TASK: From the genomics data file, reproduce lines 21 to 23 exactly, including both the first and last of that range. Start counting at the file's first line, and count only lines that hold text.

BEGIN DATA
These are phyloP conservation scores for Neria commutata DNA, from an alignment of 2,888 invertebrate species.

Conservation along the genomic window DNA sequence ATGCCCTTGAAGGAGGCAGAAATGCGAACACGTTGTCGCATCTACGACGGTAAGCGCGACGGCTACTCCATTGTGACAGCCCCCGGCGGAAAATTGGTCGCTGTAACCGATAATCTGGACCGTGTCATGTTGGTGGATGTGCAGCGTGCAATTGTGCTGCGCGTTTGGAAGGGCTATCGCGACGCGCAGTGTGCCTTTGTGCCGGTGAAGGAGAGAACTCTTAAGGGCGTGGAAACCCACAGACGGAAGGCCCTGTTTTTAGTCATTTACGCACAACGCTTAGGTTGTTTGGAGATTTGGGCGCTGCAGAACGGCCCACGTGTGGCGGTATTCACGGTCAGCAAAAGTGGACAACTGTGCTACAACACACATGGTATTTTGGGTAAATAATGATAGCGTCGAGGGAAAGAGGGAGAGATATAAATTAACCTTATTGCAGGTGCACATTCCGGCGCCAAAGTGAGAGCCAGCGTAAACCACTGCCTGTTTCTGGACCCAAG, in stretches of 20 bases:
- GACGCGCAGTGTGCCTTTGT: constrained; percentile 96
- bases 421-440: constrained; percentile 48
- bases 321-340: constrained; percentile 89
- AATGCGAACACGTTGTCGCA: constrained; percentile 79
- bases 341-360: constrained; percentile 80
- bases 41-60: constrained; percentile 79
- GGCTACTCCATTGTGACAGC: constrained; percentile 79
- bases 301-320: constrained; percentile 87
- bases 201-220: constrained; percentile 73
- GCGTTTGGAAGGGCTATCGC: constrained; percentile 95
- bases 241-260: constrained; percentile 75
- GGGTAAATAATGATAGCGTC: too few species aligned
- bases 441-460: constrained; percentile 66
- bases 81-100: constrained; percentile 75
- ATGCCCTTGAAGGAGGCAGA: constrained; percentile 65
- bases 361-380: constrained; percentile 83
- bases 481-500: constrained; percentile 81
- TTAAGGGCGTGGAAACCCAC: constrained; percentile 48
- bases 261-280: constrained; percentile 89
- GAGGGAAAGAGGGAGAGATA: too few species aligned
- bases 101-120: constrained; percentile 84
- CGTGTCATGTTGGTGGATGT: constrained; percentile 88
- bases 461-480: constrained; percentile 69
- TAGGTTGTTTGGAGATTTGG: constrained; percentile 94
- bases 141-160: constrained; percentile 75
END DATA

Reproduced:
- bases 261-280: constrained; percentile 89
- GAGGGAAAGAGGGAGAGATA: too few species aligned
- bases 101-120: constrained; percentile 84